According to the Fair and Accurate Credit Transactions Act (FACT Act) enacted 2003, you must be informed whenever the information in your credit report or any other consumer report information is used against you (e.g. deny your application for credit, loan, insurance or even a job).
The company or entity that used your information against you must inform you of this, and provide you the name, address and phone number of the agency that provided the information.
In any such event you have the right to ask and get a free credit report in addition to any other free credit reports you’re entitled to by the law.
Here is a summary list of all the cases that entitle you to an additional totally free credit report:
- You had an application denied because of information in your credit report. This includes credit, insurance, and employment applications. The company or entity that declined your application will send you a notice (adverse action notice) that includes contact information for the credit bureau who provided the report used in making the decision.
- You are on welfare.
- You are unemployed and intend to begin looking for a job within 60 days.
- You are a victim of identity theft or fraud and believe that some of the information on your credit report is inaccurate.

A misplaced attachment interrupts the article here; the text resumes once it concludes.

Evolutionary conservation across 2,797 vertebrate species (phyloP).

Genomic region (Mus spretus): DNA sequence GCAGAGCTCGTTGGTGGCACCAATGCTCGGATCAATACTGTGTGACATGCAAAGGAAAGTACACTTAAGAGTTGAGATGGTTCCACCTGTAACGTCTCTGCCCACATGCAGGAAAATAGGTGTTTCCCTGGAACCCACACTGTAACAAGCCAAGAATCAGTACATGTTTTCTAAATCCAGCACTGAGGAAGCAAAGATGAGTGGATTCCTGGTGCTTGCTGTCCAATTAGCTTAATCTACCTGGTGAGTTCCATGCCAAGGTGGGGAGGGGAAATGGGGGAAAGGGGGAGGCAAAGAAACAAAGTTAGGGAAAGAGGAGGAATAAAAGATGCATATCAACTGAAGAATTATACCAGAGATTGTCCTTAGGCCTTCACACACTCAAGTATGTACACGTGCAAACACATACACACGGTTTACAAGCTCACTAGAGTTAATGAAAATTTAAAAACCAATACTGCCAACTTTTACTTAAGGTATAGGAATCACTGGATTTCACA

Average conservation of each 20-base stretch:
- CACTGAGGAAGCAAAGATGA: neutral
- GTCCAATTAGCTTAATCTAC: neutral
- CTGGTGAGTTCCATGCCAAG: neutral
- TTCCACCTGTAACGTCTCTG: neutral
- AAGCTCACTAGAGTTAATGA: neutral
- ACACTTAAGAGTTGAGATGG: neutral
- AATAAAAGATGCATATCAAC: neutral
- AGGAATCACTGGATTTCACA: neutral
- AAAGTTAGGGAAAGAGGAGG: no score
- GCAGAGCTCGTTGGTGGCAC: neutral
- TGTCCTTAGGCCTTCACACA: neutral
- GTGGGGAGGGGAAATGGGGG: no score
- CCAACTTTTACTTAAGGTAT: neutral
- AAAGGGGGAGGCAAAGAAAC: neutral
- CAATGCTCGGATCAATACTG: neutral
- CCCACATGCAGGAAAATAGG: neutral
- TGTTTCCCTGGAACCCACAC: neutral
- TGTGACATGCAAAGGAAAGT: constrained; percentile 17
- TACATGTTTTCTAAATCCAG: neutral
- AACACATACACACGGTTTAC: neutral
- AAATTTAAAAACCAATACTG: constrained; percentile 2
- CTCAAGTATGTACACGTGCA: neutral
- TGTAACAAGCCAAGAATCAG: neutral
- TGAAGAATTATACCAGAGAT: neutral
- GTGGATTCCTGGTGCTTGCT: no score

You have 60 days from the date you learn of the denial to ask for a copy of your credit report from the credit bureau that provided it.
If any of these situations apply to you, you can request additional free credit bureau report by:
- Using the contact information included in your adverse notice.
- Calling any of the 3 major credit bureaus directly (see below).
8 States with Free Credit Report Laws
Residents of 8 states – Colorado, Georgia, Maine, Maryland, Massachusetts, New Jersey, Puerto Rico, and Vermont – have a right to a free credit report each year, in addition to any other free credit report they’re entitled to (including the free annual 3-in-1 credit report)
Some of these states also impose discounted credit reports, as follows:
- Colorado – one free per calendar year, then $8
- Georgia – always free
- Maine – one free per 12 months, then $5
- Maryland – one free per 12 months, then $5
- Massachusetts – one free per calendar year, then $8
- New Jersey – one free per 12 months, then $8
- Puerto Rico – always free
- Vermont – one free per 12 months, then $7.50
States with Discounted Credit Report
The following states have reduced prices for credit reports:
- California – $8
- Connecticut – $5 for the first report, then $7.50
- Minnesota – $3
- Montana – $8.50
- Virgin Islands – $1
- www.equifax.com or call 800-685-1111
- www.experian.com or call 1-866-200-6020 / 1-888-397-3742
- www.transunion.com or call 1-866-916-8800